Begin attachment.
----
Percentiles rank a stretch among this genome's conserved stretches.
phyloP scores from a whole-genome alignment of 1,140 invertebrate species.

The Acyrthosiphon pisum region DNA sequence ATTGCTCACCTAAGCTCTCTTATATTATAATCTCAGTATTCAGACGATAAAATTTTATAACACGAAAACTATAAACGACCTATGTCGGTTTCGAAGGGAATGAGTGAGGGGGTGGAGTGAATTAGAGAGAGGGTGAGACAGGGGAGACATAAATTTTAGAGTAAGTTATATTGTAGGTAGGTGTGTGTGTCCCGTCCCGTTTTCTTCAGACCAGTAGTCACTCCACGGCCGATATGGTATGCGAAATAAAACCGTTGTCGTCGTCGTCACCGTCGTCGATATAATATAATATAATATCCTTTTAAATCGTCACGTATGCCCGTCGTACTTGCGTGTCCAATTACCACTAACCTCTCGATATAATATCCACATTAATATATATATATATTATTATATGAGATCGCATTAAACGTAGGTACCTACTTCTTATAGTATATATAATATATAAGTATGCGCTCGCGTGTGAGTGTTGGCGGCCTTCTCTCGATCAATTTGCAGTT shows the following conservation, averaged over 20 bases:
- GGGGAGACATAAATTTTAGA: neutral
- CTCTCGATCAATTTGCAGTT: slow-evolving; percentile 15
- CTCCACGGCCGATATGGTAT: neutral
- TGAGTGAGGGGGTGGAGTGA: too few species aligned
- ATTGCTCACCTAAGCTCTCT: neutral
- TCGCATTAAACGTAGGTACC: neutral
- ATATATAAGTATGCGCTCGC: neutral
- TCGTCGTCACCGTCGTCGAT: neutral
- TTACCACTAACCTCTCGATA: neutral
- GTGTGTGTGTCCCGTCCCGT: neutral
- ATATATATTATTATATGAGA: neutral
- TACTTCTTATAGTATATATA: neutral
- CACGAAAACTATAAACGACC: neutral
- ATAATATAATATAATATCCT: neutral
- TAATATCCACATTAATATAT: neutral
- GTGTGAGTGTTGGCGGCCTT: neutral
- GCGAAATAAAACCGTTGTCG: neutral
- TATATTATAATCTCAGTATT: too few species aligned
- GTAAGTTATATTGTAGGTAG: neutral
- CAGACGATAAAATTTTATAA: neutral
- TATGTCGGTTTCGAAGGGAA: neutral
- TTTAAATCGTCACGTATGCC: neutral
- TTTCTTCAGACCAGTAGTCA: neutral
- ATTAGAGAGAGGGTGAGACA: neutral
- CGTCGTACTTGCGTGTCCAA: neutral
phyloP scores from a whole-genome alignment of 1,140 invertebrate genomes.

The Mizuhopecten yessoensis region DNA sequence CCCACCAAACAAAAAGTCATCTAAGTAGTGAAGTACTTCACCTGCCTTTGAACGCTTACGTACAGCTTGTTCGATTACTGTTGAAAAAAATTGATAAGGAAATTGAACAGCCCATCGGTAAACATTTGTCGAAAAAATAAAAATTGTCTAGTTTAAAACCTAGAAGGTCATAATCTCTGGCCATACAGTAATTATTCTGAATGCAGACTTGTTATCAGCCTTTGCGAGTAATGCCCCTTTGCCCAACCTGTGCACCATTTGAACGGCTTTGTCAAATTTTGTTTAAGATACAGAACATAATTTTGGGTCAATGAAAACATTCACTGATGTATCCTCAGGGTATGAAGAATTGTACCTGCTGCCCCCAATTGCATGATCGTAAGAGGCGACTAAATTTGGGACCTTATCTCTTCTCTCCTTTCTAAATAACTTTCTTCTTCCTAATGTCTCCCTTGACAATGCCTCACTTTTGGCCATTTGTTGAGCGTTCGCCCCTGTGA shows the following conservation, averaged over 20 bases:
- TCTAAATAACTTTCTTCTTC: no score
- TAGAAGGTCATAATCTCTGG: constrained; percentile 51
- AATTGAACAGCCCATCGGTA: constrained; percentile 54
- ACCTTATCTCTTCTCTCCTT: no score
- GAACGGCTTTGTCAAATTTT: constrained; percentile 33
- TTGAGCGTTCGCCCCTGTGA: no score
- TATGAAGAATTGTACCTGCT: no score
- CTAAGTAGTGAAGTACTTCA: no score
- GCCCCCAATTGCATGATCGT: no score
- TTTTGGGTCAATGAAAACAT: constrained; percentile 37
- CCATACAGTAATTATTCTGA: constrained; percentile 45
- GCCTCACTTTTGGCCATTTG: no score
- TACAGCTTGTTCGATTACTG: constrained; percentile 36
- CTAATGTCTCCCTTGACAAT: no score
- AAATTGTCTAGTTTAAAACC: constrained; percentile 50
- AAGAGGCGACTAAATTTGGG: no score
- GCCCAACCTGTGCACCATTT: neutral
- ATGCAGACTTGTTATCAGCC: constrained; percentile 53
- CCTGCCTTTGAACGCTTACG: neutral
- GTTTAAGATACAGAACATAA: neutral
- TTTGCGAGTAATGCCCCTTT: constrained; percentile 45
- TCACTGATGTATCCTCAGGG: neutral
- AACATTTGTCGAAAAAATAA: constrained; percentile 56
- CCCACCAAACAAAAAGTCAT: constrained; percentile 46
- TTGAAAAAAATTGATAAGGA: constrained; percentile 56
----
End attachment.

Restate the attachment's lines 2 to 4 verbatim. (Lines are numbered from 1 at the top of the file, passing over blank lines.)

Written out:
phyloP scores from a whole-genome alignment of 1,140 invertebrate species.

The Acyrthosiphon pisum region DNA sequence ATTGCTCACCTAAGCTCTCTTATATTATAATCTCAGTATTCAGACGATAAAATTTTATAACACGAAAACTATAAACGACCTATGTCGGTTTCGAAGGGAATGAGTGAGGGGGTGGAGTGAATTAGAGAGAGGGTGAGACAGGGGAGACATAAATTTTAGAGTAAGTTATATTGTAGGTAGGTGTGTGTGTCCCGTCCCGTTTTCTTCAGACCAGTAGTCACTCCACGGCCGATATGGTATGCGAAATAAAACCGTTGTCGTCGTCGTCACCGTCGTCGATATAATATAATATAATATCCTTTTAAATCGTCACGTATGCCCGTCGTACTTGCGTGTCCAATTACCACTAACCTCTCGATATAATATCCACATTAATATATATATATATTATTATATGAGATCGCATTAAACGTAGGTACCTACTTCTTATAGTATATATAATATATAAGTATGCGCTCGCGTGTGAGTGTTGGCGGCCTTCTCTCGATCAATTTGCAGTT shows the following conservation, averaged over 20 bases:
- GGGGAGACATAAATTTTAGA: neutral